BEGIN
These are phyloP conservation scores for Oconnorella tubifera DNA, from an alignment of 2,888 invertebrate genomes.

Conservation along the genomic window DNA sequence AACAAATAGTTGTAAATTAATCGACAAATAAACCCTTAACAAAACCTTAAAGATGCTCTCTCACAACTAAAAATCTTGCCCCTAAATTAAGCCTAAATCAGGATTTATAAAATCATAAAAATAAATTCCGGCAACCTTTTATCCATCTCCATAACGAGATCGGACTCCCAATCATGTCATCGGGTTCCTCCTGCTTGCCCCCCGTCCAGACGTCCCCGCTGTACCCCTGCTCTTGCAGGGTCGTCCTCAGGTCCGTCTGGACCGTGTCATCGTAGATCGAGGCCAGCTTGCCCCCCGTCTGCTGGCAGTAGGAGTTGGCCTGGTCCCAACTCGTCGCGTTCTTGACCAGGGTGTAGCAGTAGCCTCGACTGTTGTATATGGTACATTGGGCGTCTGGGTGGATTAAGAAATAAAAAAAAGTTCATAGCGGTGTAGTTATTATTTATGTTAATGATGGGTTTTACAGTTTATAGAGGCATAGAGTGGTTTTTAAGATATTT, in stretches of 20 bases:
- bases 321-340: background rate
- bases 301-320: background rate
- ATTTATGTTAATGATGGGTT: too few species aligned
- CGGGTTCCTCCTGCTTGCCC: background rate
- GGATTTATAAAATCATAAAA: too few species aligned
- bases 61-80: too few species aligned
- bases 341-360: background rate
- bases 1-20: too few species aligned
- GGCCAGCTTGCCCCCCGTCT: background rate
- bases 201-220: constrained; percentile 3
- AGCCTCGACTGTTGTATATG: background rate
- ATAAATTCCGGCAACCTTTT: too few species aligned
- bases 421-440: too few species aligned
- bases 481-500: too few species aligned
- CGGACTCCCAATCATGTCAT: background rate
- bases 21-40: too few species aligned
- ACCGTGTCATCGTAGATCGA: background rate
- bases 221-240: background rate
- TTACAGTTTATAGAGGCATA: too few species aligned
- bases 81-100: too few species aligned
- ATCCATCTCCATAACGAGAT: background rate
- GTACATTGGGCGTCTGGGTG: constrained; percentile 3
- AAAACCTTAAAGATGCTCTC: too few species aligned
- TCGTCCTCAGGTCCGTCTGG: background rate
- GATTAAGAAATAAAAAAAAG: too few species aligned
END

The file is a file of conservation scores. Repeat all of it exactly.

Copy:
These are phyloP conservation scores for Oconnorella tubifera DNA, from an alignment of 2,888 invertebrate genomes.

Conservation along the genomic window DNA sequence AACAAATAGTTGTAAATTAATCGACAAATAAACCCTTAACAAAACCTTAAAGATGCTCTCTCACAACTAAAAATCTTGCCCCTAAATTAAGCCTAAATCAGGATTTATAAAATCATAAAAATAAATTCCGGCAACCTTTTATCCATCTCCATAACGAGATCGGACTCCCAATCATGTCATCGGGTTCCTCCTGCTTGCCCCCCGTCCAGACGTCCCCGCTGTACCCCTGCTCTTGCAGGGTCGTCCTCAGGTCCGTCTGGACCGTGTCATCGTAGATCGAGGCCAGCTTGCCCCCCGTCTGCTGGCAGTAGGAGTTGGCCTGGTCCCAACTCGTCGCGTTCTTGACCAGGGTGTAGCAGTAGCCTCGACTGTTGTATATGGTACATTGGGCGTCTGGGTGGATTAAGAAATAAAAAAAAGTTCATAGCGGTGTAGTTATTATTTATGTTAATGATGGGTTTTACAGTTTATAGAGGCATAGAGTGGTTTTTAAGATATTT, in stretches of 20 bases:
- bases 321-340: background rate
- bases 301-320: background rate
- ATTTATGTTAATGATGGGTT: too few species aligned
- CGGGTTCCTCCTGCTTGCCC: background rate
- GGATTTATAAAATCATAAAA: too few species aligned
- bases 61-80: too few species aligned
- bases 341-360: background rate
- bases 1-20: too few species aligned
- GGCCAGCTTGCCCCCCGTCT: background rate
- bases 201-220: constrained; percentile 3
- AGCCTCGACTGTTGTATATG: background rate
- ATAAATTCCGGCAACCTTTT: too few species aligned
- bases 421-440: too few species aligned
- bases 481-500: too few species aligned
- CGGACTCCCAATCATGTCAT: background rate
- bases 21-40: too few species aligned
- ACCGTGTCATCGTAGATCGA: background rate
- bases 221-240: background rate
- TTACAGTTTATAGAGGCATA: too few species aligned
- bases 81-100: too few species aligned
- ATCCATCTCCATAACGAGAT: background rate
- GTACATTGGGCGTCTGGGTG: constrained; percentile 3
- AAAACCTTAAAGATGCTCTC: too few species aligned
- TCGTCCTCAGGTCCGTCTGG: background rate
- GATTAAGAAATAAAAAAAAG: too few species aligned